History of Woolwich, Maine
From
A Gazetteer of the
State of Maine

By Geo. J. Varney
Published by B. B. Russell, 57 Cornhill,
Boston 1886




Woolwich is situated in the eastern part of Sagadahoc County, adjoining Lincoln County, whose towns of Westport and Wiscasset bound it on the east, and Dresden on the north. It is separated from Bath by the Kennebec River, from Arrowsic and Georgetown by Back River and Moiisweag Bay, and by Monsweag River from Wiscasset on the east. The extreme length of the town from north to south is about 8½ miles, and the width from east to west is near 5½ miles. The area is 20,000 acres. The surface is much broken by low hills and projecting ledges, but has no great extent of low or marshy land. The soil is well adapted to the growth of every kind of produce for which the state is noted. Originally there was a heavy growth of timber in Ihe town. The trees common to the region flourish, especially the oak. Nequasset Pond, situated a little south of the centre of the town, is a beautiful sheet of water. Its length is about two miles, and its width varies from half to three-fourths of a mile. Its principal feeder, coming down from Dresden at the north, is marked by a line of low hills; as is also its outlet, which runs southward, discharging into Back River. A considerable bay makes up into the southern part of Woolwich at each side. At the extremity of the point between is Hockomock Head, a high bluff with precipitous walls of rock, which has a legend. During the Indian wars some Indians who had been committing depredations in Wiscasset were pursued, and one-said to have been a chief was closely followed up this narrow bluff to its precipitous front. Discharging his gun, he flung it from him, cried "Hockomock! Hockomoch!" and leaped down into the water. Thus runs the legend. In confirmation of it, there was found a few years since in a crevice of the rocks near the top a gun, silver mounted, and evidently of French workmanship, but so decayed as almost to fall in pieces at the touch. Eastward of Hockomock is Phips' Neck, forming the south-eastern portion of the town. Near the point a bridge connects with Westport across a narrow part of the bay.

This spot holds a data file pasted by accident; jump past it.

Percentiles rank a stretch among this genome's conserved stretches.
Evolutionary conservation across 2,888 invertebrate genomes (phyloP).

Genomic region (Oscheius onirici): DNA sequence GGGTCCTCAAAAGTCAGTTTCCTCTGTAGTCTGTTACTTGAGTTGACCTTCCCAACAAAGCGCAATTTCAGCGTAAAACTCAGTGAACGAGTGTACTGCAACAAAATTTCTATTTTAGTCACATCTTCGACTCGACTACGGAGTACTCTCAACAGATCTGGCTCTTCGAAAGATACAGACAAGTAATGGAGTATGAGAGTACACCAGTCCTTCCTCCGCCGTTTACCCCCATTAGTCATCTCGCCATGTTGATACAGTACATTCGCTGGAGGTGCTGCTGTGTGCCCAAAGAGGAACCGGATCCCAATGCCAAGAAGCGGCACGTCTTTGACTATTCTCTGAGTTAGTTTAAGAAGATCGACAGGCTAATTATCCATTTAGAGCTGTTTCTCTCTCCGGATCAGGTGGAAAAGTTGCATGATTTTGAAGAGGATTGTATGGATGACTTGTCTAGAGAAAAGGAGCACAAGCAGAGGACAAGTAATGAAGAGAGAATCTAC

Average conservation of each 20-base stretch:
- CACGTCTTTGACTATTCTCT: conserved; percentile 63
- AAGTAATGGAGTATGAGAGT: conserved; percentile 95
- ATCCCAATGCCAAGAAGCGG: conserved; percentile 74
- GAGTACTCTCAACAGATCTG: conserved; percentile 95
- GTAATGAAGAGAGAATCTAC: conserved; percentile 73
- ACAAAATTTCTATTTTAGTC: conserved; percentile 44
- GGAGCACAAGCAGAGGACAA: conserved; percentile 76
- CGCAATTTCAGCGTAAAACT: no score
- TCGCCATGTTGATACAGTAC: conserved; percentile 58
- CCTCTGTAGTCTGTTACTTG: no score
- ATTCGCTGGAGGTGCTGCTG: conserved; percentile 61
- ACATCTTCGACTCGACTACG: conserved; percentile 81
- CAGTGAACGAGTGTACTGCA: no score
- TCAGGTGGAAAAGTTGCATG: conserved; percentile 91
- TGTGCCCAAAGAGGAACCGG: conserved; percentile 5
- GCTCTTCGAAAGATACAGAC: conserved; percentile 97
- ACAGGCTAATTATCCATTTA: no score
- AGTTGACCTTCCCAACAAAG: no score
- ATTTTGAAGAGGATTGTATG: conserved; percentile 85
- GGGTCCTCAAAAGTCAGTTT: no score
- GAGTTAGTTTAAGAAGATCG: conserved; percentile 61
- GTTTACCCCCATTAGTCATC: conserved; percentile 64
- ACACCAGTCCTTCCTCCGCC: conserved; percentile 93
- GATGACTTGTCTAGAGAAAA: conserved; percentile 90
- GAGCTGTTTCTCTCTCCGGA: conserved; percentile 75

Woolwich has four small villages, one, Montsweag post-office on the falls of the stream bearing that name; Nequosset railroad station on the outlet of Nequosset Pond; Woolwich at the lower ferry, postoffice and railroad station, and Woolwich village at the upper ferry, opposite the upper end of the city proper of Bath. The manufactures are at Nequosset and Montsweag, and consist of lumber, bricks ant leather. There is also a grist-mill on a branch of the Montsweag in the north-eastern part of the town.

The early name of Woolwich was Nequasset, from the Indian name of the pond. John Bateman and Edward Brown were the first settlers. They became resident in 1638, and the next year purchased from Robin Hood, an Indian chief, most of the territory now comprised by Woolwich. Messrs. Smith, Cole, Phips and White came in very soon after. Subsequently a portion of this tract was claimed by Thomas Clark and Thomas Lake, and by settlers under them, by whom mills were erected about 1658. The settlement of Bateman and Brown was made under the grant to John Mason of 10,000 acres of land on the east side of the Sagadahoc. The peninsula at the south-east part of the town (Phips' Neck) was owned and occupied by James Phips (or Phippes), where was born in 1651, the son, afterward distinguished as Sir William Phips. and who in 1692, was made royal governor of Massachusetts and Maine. Direct tradition points out the place on this neck where young Phips built the vessel which in 1676, conveyed the settlers of the region out of the reach of the murderous savages. The fort of the Indian trader, Hammond, destroyed by the Indians in August, 1676, is said to have been in this town.

The Rev. Josiah Winship, a graduate of Harvard, was the first minister settled in Woolwich. He was ordained here in 1765, when there were only about twenty families and two framed houses in the town. He was the first Congregational paster ordained over a church in Kennebec valley. There is a still a flourishing church of this denomination here; and its pastor is Rev. Henry O. Thayer, the historian of the region. The Baptists, Free Baptists and Methodists also have each a church in the town. Woolwich has seven public schoolhouses, and the total school property has a value of $3,400. The valuation of estates in 1870 was $597,650. In 1880 it was $532,639. The population in 1870 was 1,168. In 1880 it was 1,154.

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